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Winter storm "Pax" leaves much debris, not much 'peace'

The morning after 'Pax'--before the work began.
The morning after 'Pax'--before the work began.
Stephen V. Geddes

Last month, around February 12, when winter storm "Pax" drifted through our area, we had a brief interlude of quiet and winter wonderland here in Aiken and, indeed, in all of the Central Savannah River Area. The wonderland ceased to be when that first inopportunely placed branch snapped under the weight of the ice "Pax" brought us and took with it the power line that served our area of town. This article describes the impact of the storm on one neighborhood in Aiken. Problems mentioned here are descriptive of problems found throughout our area and throughout much of the Georgia-Carolina area.

Two days ago, you could hardly see the neighbor's house for the debris.  Now it's a nice backdrop for the peach blossoms.
Stephen V. Geddes

The "peace" was almost here, since there was quiet (and darkness) excepting for the occasional greenish flash and report that heralded another blown transformer (somewhere else--transformers don't blow when there's no power available,) or the occasional whine of emergency vehicles working their way to various trouble spots. And, oh yes, let's not forget the continual crack, snap, and pop of branches and treetops leaving their rightful places on high and crashing to the ground, or, occasionally, to the roof. Not so "Paxful," at that.

We called SCE&G (South Carolina Electric and Gas)--knowing, full well, that it would only be to let them know a small bit more about the extent of the power outage problem. This was not our first ride on the winter storm express, by any means.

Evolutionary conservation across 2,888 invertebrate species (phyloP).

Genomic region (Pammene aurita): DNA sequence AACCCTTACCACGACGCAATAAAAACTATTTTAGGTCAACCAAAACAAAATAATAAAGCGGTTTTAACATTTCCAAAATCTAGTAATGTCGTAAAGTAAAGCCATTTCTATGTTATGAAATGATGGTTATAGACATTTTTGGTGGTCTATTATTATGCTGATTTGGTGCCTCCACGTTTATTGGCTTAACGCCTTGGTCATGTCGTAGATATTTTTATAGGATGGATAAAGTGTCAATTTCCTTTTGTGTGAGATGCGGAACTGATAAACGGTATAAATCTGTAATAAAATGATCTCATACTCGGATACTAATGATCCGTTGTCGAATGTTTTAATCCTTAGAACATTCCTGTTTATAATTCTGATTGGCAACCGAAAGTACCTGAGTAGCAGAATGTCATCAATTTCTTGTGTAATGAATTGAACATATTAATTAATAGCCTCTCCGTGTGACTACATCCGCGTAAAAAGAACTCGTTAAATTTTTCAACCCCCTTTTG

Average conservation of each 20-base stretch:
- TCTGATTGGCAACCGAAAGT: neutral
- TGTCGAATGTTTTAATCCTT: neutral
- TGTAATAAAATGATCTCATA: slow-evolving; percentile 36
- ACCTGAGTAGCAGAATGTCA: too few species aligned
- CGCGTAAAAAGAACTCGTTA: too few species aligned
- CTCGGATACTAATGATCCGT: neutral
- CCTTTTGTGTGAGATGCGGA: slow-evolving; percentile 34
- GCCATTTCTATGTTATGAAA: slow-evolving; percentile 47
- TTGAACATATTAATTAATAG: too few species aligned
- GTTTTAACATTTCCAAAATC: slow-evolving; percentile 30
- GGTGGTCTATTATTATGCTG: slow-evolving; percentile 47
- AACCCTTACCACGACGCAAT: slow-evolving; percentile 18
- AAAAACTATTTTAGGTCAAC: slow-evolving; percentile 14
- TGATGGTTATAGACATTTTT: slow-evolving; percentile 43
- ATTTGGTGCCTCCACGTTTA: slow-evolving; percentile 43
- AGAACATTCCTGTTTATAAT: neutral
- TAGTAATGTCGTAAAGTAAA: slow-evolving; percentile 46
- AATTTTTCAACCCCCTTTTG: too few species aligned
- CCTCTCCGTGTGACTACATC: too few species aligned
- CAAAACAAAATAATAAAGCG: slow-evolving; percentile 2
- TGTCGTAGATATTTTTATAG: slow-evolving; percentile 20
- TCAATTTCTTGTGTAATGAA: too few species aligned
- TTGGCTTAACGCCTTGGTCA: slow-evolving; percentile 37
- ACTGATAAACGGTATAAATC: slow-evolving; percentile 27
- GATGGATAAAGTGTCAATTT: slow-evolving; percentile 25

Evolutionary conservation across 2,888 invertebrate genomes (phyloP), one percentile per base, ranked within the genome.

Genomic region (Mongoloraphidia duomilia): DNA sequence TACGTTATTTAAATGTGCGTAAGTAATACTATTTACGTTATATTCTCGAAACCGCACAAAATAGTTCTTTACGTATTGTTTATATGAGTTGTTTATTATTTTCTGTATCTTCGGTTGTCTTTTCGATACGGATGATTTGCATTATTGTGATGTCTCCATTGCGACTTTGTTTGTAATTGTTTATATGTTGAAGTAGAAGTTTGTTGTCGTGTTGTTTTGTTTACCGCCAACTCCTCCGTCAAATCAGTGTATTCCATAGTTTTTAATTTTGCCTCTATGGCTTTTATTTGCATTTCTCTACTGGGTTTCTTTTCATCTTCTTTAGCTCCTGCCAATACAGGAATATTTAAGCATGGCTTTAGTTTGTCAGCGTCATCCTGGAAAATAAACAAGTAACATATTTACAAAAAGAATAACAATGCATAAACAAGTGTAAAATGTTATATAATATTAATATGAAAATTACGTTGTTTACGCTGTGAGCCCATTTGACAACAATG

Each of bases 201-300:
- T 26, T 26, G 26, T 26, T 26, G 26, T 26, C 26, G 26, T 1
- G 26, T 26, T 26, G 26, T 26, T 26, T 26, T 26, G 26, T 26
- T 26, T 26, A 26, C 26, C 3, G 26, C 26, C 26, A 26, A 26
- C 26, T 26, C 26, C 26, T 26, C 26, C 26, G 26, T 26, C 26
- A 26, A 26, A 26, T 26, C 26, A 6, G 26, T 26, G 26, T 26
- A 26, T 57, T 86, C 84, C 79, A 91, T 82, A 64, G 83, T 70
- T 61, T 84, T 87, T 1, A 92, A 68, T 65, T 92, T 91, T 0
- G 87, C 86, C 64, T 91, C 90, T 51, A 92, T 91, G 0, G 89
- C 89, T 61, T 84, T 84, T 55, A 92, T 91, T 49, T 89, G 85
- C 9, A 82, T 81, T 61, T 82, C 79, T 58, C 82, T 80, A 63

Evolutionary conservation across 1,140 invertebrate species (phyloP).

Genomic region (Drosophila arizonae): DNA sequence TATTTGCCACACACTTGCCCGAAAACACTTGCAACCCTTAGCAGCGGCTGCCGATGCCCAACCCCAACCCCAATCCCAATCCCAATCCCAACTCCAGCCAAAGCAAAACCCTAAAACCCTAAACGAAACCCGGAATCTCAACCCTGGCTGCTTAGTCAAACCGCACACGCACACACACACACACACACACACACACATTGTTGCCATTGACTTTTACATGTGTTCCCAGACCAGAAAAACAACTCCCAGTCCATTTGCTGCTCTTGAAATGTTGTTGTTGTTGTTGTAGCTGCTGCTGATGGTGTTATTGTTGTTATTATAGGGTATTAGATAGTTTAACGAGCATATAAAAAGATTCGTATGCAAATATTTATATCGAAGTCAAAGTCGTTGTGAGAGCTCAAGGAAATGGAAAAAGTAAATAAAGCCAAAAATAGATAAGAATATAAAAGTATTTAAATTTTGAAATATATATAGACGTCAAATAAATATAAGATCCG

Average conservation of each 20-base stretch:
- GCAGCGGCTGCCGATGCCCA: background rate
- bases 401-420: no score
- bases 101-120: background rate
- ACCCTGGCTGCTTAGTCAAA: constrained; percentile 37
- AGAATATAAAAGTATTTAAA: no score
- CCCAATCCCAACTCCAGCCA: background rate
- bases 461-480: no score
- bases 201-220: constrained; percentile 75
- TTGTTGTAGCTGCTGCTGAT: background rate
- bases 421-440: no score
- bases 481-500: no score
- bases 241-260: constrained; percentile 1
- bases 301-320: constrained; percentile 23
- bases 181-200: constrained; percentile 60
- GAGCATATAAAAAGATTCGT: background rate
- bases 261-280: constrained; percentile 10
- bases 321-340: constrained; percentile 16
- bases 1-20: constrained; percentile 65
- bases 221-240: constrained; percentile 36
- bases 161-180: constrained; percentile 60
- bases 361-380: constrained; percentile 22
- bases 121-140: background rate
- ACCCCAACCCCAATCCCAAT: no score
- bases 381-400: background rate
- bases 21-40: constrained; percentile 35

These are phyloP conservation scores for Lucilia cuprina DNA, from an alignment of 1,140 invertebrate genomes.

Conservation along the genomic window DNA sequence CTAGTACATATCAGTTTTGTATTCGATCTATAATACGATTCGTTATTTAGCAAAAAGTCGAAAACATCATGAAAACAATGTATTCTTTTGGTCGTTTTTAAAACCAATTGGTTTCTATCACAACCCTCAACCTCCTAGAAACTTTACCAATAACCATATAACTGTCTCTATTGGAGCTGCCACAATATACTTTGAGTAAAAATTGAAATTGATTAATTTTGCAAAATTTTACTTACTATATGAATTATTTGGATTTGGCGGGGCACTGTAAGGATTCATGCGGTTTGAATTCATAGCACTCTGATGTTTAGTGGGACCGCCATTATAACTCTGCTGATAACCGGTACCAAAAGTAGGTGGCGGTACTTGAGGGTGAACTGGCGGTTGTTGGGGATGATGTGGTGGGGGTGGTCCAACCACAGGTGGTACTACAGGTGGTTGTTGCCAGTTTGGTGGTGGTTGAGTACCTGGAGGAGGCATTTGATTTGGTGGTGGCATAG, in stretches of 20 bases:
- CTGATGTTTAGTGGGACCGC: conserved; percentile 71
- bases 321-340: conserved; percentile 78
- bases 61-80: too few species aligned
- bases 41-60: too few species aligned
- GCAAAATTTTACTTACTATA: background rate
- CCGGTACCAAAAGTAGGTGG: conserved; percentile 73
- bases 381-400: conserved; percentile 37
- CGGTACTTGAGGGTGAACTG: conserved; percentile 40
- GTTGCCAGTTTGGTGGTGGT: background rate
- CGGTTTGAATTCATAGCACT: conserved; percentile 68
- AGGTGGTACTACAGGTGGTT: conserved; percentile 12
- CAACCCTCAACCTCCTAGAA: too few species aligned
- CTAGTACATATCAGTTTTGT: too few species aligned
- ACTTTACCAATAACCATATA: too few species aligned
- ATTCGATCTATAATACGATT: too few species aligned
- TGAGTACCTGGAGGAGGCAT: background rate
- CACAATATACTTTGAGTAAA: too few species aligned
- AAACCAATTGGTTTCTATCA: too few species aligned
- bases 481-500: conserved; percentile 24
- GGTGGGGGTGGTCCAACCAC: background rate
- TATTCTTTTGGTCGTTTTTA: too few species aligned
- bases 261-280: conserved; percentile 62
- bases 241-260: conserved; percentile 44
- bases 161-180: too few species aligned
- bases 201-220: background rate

Then, thanks to this reporter's brother's foresight, the "peace" was definitely terminated (in our neighborhood, at least,) when we tried to start that brand new $85 generator he bought us that we placed on our front walkway under the roof's overhang to provide power for the fireplace's heat exchanger blower. Murphy must have gone South for the winter--the darn thing started right up! Hoping it would continue to run for whatever time it might be needed (that $85 was not a typo,) we started a fire and breathed a collective sigh of relief, knowing that, at least for a while, cold would not be our enemy.

The fire started, and the blower on (the generator went uhhh, and then kept on purring,) we gathered together the needed (camping) gear--range, lantern, and battery powered radio--and began to enjoy our slightly modified existence.

When daylight arrived, we joined the neighbors in surveying the damage. All in all, Mimosa Circle was relatively unscathed. We did have a small hole in our roof, but it was quickly patched using some spare flashing material. There were quite a few limbs here and there, though. We all took a bit of time away from our busy schedules to move the limbs out to the street, understanding the City would take care of the debris.

In a couple of days the power had been restored. Some of us had to make repairs to our electric service weather heads before our individual power lines could be reconnected, but that was a relatively minor difficulty that our electrician friends handled with ease. There were quite a few "hangers" in the trees--broken limbs that had caught on other limbs and remained suspended awaiting the opportunity to fall at a moment's notice on whatever happened to be below at the time. Fortunately, there also were quite a few contractors around who were more than happy to assist us with these hazards. Some were even reasonable with their charges. More debris for the piles in the road.